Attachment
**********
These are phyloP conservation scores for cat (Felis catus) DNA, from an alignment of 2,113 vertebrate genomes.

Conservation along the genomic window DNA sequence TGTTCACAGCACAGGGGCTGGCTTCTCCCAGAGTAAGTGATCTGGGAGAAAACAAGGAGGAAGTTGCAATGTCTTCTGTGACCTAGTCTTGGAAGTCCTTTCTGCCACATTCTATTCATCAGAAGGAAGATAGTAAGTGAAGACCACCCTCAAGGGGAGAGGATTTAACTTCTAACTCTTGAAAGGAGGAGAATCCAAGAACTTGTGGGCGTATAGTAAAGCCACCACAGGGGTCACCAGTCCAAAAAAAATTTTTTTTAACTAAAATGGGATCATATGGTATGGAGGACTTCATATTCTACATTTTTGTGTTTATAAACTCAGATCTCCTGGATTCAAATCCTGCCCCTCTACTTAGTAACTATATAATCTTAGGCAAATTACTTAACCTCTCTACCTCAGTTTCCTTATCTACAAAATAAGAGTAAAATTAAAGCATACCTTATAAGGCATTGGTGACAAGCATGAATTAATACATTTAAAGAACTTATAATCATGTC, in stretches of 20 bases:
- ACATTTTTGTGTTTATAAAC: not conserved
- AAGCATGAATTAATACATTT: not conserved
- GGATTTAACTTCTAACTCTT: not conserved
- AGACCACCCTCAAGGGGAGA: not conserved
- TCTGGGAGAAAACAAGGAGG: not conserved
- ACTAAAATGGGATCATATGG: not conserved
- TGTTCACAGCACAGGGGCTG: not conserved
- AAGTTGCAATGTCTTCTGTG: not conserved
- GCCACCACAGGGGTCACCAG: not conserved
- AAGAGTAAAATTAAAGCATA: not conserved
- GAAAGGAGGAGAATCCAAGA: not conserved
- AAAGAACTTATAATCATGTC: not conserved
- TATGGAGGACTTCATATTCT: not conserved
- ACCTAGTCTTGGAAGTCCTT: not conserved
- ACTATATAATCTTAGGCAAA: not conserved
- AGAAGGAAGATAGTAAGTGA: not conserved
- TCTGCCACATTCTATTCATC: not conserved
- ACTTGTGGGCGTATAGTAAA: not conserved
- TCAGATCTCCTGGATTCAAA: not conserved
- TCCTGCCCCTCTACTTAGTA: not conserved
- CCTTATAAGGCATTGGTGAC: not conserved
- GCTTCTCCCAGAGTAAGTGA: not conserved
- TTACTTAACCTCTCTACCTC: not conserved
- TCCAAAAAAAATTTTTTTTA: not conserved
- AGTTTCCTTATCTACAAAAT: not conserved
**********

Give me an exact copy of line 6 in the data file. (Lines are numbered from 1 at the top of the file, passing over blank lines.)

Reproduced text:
- AGACCACCCTCAAGGGGAGA: not conserved